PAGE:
Computerized tremor analysis showed a 3-fold increase in average tremor amplitude from just after movement onset to just before touching the target. Foot frequency tremor had a peak of approximately 7.0 to 8.5 Hz, reflecting the oscillations in foot position. The frequency is typical of ET range. Tremor analysis findings are summarized in Figure 1.

Tremor analysis findingsFigure 1. (A) Upper panel: movement tracing from 1 patient showing foot position from rest to target. Accelerometric data are sampled at 700 Hz, digitized with a 16-bit A/D board, smoothed, and processed to give displacement. Displacement data are calculated from 0.5-second epochs (solid lines A and B) from just after movement onset (indicated by single arrow) and just before reaching the target sensor (indicated by double arrow). Lower panel: An FFT with a peak of approximately 7.0 to 8.5 Hz at the asterisk (*) reflecting the oscillations in the upper panel in the ET range. Large, low-frequency peak reflects foot movement. (B) Bar graph showing data from 0.5-second epochs from six complete trials showing a 3-fold increase in average tremor amplitude from just after movement onset (corresponding to A) to just before touching the target (corresponding to B).

 

Discussion

Although we have previously studied postural and kinetic tremor in the legs in ET,[15] to our knowledge, this is the first study to assess the prevalence of intention tremor of the legs and its clinical correlates in ET. Our data suggest that intention tremor of the legs is common in ET patients (27.3%), but less common than intentional tremor in the arms (approximately 50%). The 35 patients with intention tremor of the legs did not differ from the remaining 93 in terms of demographics and most clinical features. It is worth mentioning that in the patients with intention tremor of the legs, only a small minority (14.3%) were aware of their leg tremor, suggesting the absence of functional impairment caused by this tremor. The lack of difference in the 9-m walking time also supports this lack of a functional correlate. Tremor analysis showed a significant 3-fold increase in tremor amplitude from movement onset to just before touching the target, thus supporting the clinical observation of an intentional component to the tremor.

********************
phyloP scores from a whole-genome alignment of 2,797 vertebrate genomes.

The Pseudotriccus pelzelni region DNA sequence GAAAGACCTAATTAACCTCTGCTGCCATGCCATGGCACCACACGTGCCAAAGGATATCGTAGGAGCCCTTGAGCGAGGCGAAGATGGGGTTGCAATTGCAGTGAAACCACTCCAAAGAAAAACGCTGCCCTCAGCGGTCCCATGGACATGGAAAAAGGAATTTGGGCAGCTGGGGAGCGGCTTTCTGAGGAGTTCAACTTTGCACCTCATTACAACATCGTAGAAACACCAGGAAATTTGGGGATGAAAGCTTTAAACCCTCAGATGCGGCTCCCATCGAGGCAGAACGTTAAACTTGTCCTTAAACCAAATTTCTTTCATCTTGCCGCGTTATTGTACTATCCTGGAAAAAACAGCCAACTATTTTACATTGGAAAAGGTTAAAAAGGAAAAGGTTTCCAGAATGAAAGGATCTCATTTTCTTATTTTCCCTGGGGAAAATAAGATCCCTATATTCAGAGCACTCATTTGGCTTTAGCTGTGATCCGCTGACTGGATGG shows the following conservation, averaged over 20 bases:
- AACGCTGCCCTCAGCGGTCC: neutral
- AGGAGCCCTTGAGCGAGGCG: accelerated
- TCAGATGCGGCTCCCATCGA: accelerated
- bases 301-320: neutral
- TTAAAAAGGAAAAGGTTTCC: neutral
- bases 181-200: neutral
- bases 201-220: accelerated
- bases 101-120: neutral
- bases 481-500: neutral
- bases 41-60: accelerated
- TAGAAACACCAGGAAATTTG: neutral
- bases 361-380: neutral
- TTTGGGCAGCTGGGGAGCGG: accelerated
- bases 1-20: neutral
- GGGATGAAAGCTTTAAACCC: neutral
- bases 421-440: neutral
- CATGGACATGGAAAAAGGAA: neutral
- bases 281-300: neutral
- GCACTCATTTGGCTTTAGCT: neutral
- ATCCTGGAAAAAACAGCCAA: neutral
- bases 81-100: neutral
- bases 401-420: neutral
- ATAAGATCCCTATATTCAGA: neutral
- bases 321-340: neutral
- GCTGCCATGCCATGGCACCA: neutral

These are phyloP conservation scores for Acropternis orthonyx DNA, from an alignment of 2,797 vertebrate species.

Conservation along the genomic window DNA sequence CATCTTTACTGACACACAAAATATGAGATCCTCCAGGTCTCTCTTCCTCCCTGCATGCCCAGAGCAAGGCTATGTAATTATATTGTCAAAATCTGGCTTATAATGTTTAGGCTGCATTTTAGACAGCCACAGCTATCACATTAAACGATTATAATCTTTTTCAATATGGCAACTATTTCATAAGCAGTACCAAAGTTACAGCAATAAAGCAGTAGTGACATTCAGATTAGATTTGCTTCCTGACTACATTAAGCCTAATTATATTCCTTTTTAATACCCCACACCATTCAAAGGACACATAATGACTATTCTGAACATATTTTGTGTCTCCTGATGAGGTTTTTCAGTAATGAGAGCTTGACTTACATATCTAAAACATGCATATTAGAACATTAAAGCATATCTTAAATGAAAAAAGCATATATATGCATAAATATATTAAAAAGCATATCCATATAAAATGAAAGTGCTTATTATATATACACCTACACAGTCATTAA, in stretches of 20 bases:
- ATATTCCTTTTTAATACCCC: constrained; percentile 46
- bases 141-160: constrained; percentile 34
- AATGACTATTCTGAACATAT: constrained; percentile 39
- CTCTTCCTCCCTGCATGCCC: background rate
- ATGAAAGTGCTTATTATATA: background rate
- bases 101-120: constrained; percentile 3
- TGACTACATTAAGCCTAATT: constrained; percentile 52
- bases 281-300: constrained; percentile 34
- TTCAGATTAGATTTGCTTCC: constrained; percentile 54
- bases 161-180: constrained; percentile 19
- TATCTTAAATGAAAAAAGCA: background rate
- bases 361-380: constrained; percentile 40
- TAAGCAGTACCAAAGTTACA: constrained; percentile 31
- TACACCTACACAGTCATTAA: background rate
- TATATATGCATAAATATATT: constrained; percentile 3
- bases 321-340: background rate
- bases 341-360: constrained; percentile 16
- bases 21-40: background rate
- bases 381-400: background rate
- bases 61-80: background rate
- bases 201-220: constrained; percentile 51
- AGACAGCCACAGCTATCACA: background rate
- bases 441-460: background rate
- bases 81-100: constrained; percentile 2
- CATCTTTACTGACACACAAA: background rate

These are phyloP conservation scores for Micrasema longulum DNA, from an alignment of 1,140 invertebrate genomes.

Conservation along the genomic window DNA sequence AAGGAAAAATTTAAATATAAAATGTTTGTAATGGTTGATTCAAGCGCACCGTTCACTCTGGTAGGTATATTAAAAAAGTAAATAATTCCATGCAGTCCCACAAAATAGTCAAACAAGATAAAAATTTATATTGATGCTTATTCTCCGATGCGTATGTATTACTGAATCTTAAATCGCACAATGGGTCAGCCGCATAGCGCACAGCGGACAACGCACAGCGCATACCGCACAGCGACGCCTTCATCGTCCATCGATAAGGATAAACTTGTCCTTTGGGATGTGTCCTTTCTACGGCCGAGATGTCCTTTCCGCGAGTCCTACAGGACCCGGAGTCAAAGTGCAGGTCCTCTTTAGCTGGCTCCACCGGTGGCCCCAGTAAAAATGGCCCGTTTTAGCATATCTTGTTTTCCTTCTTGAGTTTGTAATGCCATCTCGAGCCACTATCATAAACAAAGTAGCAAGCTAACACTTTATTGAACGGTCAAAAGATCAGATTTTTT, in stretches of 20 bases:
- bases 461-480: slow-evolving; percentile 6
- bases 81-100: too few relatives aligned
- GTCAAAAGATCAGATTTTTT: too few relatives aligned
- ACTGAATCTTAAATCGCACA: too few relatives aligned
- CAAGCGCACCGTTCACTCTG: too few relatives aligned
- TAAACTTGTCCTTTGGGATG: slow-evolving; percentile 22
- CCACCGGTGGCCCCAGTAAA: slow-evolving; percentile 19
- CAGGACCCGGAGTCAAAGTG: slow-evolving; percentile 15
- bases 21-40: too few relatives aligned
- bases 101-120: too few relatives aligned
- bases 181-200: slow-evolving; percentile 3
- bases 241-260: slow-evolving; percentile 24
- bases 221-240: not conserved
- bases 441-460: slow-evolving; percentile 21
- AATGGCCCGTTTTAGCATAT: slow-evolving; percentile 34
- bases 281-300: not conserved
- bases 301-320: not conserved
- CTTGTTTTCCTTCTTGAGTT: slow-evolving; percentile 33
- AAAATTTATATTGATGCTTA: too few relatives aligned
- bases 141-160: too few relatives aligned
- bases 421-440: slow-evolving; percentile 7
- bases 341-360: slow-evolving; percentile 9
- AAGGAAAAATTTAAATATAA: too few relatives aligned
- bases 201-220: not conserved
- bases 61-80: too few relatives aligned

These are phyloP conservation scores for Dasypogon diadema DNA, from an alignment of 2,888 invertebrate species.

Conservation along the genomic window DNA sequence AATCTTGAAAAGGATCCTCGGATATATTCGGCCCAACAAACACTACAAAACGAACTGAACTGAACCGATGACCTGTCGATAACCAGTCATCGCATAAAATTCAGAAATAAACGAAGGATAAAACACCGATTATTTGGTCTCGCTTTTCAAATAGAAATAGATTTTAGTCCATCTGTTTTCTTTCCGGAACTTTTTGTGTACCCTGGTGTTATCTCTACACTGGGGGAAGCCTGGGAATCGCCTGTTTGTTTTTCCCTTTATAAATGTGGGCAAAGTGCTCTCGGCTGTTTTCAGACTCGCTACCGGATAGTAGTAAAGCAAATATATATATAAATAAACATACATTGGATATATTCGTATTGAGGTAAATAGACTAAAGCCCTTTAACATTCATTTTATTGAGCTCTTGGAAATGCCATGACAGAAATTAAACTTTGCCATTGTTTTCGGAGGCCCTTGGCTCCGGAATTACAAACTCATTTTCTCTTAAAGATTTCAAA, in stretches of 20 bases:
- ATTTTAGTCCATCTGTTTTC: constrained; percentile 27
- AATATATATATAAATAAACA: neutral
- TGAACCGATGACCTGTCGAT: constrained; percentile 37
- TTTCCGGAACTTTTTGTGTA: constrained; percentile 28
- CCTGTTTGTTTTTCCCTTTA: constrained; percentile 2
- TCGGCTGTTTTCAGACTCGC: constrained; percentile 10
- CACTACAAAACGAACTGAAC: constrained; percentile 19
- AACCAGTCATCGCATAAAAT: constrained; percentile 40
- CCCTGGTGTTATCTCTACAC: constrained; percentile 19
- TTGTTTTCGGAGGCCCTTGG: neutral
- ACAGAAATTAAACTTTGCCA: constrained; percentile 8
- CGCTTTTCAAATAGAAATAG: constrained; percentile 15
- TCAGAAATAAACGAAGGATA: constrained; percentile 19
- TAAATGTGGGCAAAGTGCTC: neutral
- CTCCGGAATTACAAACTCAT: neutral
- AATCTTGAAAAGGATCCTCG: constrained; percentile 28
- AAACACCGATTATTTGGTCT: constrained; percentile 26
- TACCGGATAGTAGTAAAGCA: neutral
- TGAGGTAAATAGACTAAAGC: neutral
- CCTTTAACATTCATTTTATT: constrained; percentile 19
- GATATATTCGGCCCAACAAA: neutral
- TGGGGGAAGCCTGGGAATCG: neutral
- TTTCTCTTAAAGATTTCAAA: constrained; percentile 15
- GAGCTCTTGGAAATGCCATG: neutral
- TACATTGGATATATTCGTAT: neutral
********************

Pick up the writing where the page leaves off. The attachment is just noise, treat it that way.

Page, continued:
A subgroup of 14 patients with bilateral intentional tremor showed nonsignificant trends toward longer disease duration and more-severe intentional arm tremor, when compared to the 93 ET patients without intention tremor of the legs. This finding would be consistent with the view that ET is a progressive disease with the development of other forms of tremor (rest tremor and intention tremors) over time.[17] This needs to be further explored in a longitudinal study, which would allow us to follow individuals over time and assess the change in the prevalence of intention tremor of the legs with time. Furthermore, these preliminary trends need to be assessed in larger study samples.

This article had limitations. First, the tremor analysis was performed on only 2 cases, and though the findings support the clinical results, it would be of value to study a larger number of subjects in order to make a more general set of statements about the physiological properties of this type of tremor in ET. Also, a study of intention tremor of the legs in other disorders, such as tremor predominant PD, would further extend the study of this clinical phenomenology to other settings.

In summary, intention tremor of the legs may be unrecognized, but is common in ET patients, among whom intentional tremors can occur in a variety of other body regions (e.g., arms and head). This and other cerebellar signs may serve as markers of an underlying disorder of cerebellar function in this disease. Whether the intention tremors of ET worsen over time similar to other ET tremors is not known, but this is worthy of study.